We believe in ‘innocent until proved guilty’ — unless a defense attorney is up for office
I have had a very satisfying 57-year legal career — with a few more to come, I hope. I was a prosecutor who sent a number of murderers to the penitentiary, I served an East African country as a Peace Corps volunteer, and I tried cases on behalf of poor people as a legal aid lawyer in Chicago, where I later served for many years as the Cook County public guardian. At the age of 32, I argued and prevailed in a landmark case before the U.S. Supreme Court. For the past 17 years, I’ve been a judge.
But based on positions taken recently by both major political parties, I guess I am forced to apologize for being a criminal defense attorney. During those years, I successfully represented at least seven people charged with murder.
Recently, Republicans attempted to eviscerate the reputation of U.S. Supreme Court nominee Ketanji Brown Jackson by pointing out that she had the temerity to represent people charged with crimes. The other day, I watched a commercial on television in which the other party attacks a candidate running for office in Illinois because he also represented people whom the state had charged with various criminal offenses.
But wait a second.
Our justice system is built on the bedrock presumption that anyone charged with a criminal offense is innocent and that the prosecution must prove that person’s guilt beyond a reasonable doubt. Our justice system can be successful only if qualified lawyers fight for their clients and insist that the prosecution prove its case.
Further, the attack on Jackson and the candidate running for office presupposes that everyone they represented was, in fact, guilty. Indeed, in some cases, the prosecution has unintentionally charged the wrong person. In others, the person may be overcharged, so the lawyer may work to get the client a more realistic penalty based on the facts. At times, there may be extenuating circumstances, self-defense, manslaughter rather than intentional murder, and insanity. Our system works best when competent defense counsel works to bring out these facts and defenses.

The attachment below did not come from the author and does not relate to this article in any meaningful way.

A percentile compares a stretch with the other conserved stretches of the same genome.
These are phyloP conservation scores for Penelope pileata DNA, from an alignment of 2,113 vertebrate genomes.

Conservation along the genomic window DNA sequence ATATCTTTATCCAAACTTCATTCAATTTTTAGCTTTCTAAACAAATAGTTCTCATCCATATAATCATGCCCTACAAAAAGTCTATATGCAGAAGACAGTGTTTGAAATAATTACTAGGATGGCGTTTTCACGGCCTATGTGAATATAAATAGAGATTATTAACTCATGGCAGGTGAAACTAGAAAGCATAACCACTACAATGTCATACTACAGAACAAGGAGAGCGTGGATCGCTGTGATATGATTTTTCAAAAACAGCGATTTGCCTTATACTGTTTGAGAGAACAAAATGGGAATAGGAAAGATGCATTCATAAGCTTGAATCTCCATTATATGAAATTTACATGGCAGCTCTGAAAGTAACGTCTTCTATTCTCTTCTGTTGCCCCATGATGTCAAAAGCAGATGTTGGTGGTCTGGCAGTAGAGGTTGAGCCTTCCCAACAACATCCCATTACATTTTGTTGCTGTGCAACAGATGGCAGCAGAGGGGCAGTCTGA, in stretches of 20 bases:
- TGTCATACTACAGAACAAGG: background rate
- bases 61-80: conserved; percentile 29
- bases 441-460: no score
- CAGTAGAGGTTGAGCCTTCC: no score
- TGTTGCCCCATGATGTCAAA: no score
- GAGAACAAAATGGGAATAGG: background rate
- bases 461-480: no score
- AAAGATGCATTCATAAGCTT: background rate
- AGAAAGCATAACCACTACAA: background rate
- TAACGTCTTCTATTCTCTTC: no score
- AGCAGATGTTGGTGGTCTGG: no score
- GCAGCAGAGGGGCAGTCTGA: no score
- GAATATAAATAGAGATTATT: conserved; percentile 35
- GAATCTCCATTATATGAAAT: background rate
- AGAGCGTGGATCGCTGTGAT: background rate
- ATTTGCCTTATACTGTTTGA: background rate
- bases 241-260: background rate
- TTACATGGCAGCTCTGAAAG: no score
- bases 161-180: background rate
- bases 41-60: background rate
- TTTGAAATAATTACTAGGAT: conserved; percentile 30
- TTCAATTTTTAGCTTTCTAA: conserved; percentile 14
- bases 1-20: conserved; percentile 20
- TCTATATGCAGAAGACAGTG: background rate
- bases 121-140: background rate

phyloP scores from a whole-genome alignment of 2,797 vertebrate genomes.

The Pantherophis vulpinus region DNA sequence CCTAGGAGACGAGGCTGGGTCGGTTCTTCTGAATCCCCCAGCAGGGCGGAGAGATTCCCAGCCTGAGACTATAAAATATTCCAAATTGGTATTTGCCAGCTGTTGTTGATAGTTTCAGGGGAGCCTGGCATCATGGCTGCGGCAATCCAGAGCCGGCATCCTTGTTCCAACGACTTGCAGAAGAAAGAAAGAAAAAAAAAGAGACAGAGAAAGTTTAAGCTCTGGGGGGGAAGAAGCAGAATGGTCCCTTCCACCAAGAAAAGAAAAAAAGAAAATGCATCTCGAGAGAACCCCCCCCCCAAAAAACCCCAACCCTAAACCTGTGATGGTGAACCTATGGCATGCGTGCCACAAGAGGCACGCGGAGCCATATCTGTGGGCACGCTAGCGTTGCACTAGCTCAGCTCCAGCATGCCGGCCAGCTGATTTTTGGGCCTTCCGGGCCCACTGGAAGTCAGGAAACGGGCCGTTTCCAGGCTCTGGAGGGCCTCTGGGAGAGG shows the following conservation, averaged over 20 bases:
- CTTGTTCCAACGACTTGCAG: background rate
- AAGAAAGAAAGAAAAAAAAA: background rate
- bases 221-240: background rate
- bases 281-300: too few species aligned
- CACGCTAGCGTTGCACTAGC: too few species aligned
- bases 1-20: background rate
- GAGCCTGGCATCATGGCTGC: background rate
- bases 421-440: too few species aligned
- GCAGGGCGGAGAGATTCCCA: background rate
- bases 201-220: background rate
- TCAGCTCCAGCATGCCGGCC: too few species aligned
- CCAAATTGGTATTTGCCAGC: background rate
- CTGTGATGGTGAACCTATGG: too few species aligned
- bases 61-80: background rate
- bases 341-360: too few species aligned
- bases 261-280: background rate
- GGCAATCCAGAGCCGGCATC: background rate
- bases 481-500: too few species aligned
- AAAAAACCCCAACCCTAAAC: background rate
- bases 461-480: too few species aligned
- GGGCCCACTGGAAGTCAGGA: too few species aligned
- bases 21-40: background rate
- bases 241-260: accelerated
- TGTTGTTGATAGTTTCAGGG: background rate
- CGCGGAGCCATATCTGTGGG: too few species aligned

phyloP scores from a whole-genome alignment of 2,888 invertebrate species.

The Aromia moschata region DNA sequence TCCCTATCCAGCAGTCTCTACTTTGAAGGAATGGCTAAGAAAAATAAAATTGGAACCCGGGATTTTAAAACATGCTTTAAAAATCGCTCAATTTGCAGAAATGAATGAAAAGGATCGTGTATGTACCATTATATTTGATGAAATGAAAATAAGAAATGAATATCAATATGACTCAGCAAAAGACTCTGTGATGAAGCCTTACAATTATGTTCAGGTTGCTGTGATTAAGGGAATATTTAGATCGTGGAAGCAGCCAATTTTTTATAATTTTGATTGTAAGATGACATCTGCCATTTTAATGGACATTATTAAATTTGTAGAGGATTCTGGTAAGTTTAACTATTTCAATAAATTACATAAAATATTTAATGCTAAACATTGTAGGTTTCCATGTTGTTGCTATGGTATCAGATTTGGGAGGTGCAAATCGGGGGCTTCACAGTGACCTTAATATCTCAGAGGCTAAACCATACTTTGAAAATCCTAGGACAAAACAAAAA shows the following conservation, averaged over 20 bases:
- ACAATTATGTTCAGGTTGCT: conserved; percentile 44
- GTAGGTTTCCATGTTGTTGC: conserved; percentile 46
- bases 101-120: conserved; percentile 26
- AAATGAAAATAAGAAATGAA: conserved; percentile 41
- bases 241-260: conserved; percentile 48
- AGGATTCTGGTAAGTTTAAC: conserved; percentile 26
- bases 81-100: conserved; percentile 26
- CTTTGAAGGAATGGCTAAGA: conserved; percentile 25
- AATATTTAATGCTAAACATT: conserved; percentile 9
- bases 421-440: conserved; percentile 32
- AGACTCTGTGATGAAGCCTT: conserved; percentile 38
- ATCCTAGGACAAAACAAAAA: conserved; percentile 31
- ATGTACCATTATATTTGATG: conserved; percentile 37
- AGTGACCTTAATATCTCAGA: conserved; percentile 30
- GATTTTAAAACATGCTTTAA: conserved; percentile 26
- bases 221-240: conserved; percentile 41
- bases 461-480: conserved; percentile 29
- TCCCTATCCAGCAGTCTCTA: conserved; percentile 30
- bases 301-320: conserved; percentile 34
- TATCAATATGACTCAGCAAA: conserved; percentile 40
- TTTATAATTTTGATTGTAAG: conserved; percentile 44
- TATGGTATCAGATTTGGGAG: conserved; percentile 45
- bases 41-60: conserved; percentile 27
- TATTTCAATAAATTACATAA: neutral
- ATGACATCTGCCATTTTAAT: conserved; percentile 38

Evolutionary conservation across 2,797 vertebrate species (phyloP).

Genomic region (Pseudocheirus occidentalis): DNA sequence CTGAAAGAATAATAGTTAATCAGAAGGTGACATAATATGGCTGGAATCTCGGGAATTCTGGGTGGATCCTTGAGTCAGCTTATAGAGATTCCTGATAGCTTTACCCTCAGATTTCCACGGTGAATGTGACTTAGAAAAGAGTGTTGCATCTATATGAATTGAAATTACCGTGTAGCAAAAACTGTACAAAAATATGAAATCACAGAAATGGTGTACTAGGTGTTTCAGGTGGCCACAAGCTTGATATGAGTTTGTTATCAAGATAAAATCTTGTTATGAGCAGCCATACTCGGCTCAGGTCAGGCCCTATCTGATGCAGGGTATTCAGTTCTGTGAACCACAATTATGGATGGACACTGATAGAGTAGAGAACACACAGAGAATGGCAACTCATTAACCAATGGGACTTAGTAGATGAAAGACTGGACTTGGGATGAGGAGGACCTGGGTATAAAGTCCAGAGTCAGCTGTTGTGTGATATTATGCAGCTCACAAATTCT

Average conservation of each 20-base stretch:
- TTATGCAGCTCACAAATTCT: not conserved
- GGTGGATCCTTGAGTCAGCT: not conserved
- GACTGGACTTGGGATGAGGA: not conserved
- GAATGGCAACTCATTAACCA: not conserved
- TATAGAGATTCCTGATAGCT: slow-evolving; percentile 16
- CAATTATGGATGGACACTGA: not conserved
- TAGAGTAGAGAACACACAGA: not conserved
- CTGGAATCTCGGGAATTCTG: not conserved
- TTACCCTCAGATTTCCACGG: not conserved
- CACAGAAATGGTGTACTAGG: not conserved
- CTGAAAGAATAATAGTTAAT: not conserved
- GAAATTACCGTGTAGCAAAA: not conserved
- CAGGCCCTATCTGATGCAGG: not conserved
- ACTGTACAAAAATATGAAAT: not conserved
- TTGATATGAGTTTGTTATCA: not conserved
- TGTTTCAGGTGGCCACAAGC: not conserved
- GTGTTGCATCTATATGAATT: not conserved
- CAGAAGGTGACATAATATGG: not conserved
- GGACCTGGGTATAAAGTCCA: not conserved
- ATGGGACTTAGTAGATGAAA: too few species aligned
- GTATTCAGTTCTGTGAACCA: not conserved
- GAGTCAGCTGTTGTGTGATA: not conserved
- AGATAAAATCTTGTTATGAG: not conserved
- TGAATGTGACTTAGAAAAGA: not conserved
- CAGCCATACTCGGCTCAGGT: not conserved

In some nations, of course, a person is presumed guilty if charged by the government. Defending that person is a facade. Indeed, if defense counsel is too aggressive he or she will end up in the gulag. And I for one would not want to live in such a place. Further, I suspect that no one attacking Jackson and the candidate would consider living in such a place.
Some of our most famous and patriotic politicians have acted in the highest traditions of our legal system and represented those charged with criminal offenses. John Adams, our second president and one of our nation’s Founders, famously — and successfully — represented British soldiers charged in the Boston Massacre.
Illinois’ most famous politician and citizen was also one of its most successful and sought-after criminal defense lawyers: Abraham Lincoln.
The history of anyone seeking a higher office should be scrutinized, of course. But criticizing a lawyer for representing a person charged with a crime is an obvious cheap shot.
How the attorney represented that defendant may be a proper consideration — but not the representation itself.
— Patrick Murphy is a Cook County Circuit Court judge. He is also a onetime Cook County public guardian and worked with the Cook County state’s attorney’s office.